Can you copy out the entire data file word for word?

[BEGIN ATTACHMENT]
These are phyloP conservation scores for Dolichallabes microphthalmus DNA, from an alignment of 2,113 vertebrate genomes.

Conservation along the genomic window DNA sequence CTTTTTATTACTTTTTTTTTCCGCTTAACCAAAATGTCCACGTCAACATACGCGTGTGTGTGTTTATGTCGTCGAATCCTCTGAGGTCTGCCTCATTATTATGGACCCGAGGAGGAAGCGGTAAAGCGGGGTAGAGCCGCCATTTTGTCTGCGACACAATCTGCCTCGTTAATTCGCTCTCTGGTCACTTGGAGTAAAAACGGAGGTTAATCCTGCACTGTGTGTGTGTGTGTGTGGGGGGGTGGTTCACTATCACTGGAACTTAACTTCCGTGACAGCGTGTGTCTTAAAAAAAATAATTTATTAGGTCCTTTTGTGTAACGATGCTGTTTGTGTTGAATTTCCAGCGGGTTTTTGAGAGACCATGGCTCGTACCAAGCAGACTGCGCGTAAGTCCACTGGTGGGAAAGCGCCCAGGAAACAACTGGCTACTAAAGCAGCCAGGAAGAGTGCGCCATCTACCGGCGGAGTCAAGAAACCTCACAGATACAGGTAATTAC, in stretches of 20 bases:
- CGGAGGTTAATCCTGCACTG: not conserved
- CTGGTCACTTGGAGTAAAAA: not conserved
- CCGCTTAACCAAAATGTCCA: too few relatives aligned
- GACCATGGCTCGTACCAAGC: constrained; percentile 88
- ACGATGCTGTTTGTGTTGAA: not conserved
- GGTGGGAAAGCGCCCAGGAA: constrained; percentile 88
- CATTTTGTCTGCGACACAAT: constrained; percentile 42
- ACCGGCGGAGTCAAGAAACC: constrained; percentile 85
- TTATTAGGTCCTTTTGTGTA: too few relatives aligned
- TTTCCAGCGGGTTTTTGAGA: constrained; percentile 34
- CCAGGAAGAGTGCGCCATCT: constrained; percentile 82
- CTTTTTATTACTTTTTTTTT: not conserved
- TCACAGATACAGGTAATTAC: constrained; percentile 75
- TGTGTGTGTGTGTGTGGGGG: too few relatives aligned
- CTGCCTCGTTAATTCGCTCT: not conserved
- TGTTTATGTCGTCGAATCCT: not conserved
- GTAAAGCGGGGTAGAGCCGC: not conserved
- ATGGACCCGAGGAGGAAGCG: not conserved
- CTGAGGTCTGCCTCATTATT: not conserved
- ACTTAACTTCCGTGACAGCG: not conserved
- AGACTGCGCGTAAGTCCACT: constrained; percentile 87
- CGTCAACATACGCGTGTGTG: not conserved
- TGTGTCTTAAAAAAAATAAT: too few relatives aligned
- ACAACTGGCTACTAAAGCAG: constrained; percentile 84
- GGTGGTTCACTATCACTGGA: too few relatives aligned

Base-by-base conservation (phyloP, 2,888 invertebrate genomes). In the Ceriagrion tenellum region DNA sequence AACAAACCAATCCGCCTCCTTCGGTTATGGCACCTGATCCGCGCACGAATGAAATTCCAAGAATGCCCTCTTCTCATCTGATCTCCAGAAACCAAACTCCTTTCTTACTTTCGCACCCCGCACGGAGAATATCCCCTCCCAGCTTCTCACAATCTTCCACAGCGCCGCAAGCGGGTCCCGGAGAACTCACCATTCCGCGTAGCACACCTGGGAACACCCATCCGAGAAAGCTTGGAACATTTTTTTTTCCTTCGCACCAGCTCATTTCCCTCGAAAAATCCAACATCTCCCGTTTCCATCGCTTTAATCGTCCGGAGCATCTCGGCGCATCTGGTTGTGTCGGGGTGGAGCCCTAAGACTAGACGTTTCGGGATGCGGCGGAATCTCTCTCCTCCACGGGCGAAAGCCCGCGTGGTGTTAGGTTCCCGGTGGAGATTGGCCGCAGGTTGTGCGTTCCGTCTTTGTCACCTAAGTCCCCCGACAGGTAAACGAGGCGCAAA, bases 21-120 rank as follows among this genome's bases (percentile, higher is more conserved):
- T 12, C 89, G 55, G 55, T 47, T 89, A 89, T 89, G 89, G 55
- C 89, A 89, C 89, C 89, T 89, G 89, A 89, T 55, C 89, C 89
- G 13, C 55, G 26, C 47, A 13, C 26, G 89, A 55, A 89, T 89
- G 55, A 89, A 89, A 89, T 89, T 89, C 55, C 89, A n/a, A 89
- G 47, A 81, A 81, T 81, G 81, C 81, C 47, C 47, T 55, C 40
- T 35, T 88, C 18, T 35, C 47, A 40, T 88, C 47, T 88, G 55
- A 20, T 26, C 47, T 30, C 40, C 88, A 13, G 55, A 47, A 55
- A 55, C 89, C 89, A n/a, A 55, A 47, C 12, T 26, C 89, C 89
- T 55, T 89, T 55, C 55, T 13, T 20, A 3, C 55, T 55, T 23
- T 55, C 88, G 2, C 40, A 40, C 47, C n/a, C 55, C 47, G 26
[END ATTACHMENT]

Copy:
These are phyloP conservation scores for Dolichallabes microphthalmus DNA, from an alignment of 2,113 vertebrate genomes.

Conservation along the genomic window DNA sequence CTTTTTATTACTTTTTTTTTCCGCTTAACCAAAATGTCCACGTCAACATACGCGTGTGTGTGTTTATGTCGTCGAATCCTCTGAGGTCTGCCTCATTATTATGGACCCGAGGAGGAAGCGGTAAAGCGGGGTAGAGCCGCCATTTTGTCTGCGACACAATCTGCCTCGTTAATTCGCTCTCTGGTCACTTGGAGTAAAAACGGAGGTTAATCCTGCACTGTGTGTGTGTGTGTGTGGGGGGGTGGTTCACTATCACTGGAACTTAACTTCCGTGACAGCGTGTGTCTTAAAAAAAATAATTTATTAGGTCCTTTTGTGTAACGATGCTGTTTGTGTTGAATTTCCAGCGGGTTTTTGAGAGACCATGGCTCGTACCAAGCAGACTGCGCGTAAGTCCACTGGTGGGAAAGCGCCCAGGAAACAACTGGCTACTAAAGCAGCCAGGAAGAGTGCGCCATCTACCGGCGGAGTCAAGAAACCTCACAGATACAGGTAATTAC, in stretches of 20 bases:
- CGGAGGTTAATCCTGCACTG: not conserved
- CTGGTCACTTGGAGTAAAAA: not conserved
- CCGCTTAACCAAAATGTCCA: too few relatives aligned
- GACCATGGCTCGTACCAAGC: constrained; percentile 88
- ACGATGCTGTTTGTGTTGAA: not conserved
- GGTGGGAAAGCGCCCAGGAA: constrained; percentile 88
- CATTTTGTCTGCGACACAAT: constrained; percentile 42
- ACCGGCGGAGTCAAGAAACC: constrained; percentile 85
- TTATTAGGTCCTTTTGTGTA: too few relatives aligned
- TTTCCAGCGGGTTTTTGAGA: constrained; percentile 34
- CCAGGAAGAGTGCGCCATCT: constrained; percentile 82
- CTTTTTATTACTTTTTTTTT: not conserved
- TCACAGATACAGGTAATTAC: constrained; percentile 75
- TGTGTGTGTGTGTGTGGGGG: too few relatives aligned
- CTGCCTCGTTAATTCGCTCT: not conserved
- TGTTTATGTCGTCGAATCCT: not conserved
- GTAAAGCGGGGTAGAGCCGC: not conserved
- ATGGACCCGAGGAGGAAGCG: not conserved
- CTGAGGTCTGCCTCATTATT: not conserved
- ACTTAACTTCCGTGACAGCG: not conserved
- AGACTGCGCGTAAGTCCACT: constrained; percentile 87
- CGTCAACATACGCGTGTGTG: not conserved
- TGTGTCTTAAAAAAAATAAT: too few relatives aligned
- ACAACTGGCTACTAAAGCAG: constrained; percentile 84
- GGTGGTTCACTATCACTGGA: too few relatives aligned

Base-by-base conservation (phyloP, 2,888 invertebrate genomes). In the Ceriagrion tenellum region DNA sequence AACAAACCAATCCGCCTCCTTCGGTTATGGCACCTGATCCGCGCACGAATGAAATTCCAAGAATGCCCTCTTCTCATCTGATCTCCAGAAACCAAACTCCTTTCTTACTTTCGCACCCCGCACGGAGAATATCCCCTCCCAGCTTCTCACAATCTTCCACAGCGCCGCAAGCGGGTCCCGGAGAACTCACCATTCCGCGTAGCACACCTGGGAACACCCATCCGAGAAAGCTTGGAACATTTTTTTTTCCTTCGCACCAGCTCATTTCCCTCGAAAAATCCAACATCTCCCGTTTCCATCGCTTTAATCGTCCGGAGCATCTCGGCGCATCTGGTTGTGTCGGGGTGGAGCCCTAAGACTAGACGTTTCGGGATGCGGCGGAATCTCTCTCCTCCACGGGCGAAAGCCCGCGTGGTGTTAGGTTCCCGGTGGAGATTGGCCGCAGGTTGTGCGTTCCGTCTTTGTCACCTAAGTCCCCCGACAGGTAAACGAGGCGCAAA, bases 21-120 rank as follows among this genome's bases (percentile, higher is more conserved):
- T 12, C 89, G 55, G 55, T 47, T 89, A 89, T 89, G 89, G 55
- C 89, A 89, C 89, C 89, T 89, G 89, A 89, T 55, C 89, C 89
- G 13, C 55, G 26, C 47, A 13, C 26, G 89, A 55, A 89, T 89
- G 55, A 89, A 89, A 89, T 89, T 89, C 55, C 89, A n/a, A 89
- G 47, A 81, A 81, T 81, G 81, C 81, C 47, C 47, T 55, C 40
- T 35, T 88, C 18, T 35, C 47, A 40, T 88, C 47, T 88, G 55
- A 20, T 26, C 47, T 30, C 40, C 88, A 13, G 55, A 47, A 55
- A 55, C 89, C 89, A n/a, A 55, A 47, C 12, T 26, C 89, C 89
- T 55, T 89, T 55, C 55, T 13, T 20, A 3, C 55, T 55, T 23
- T 55, C 88, G 2, C 40, A 40, C 47, C n/a, C 55, C 47, G 26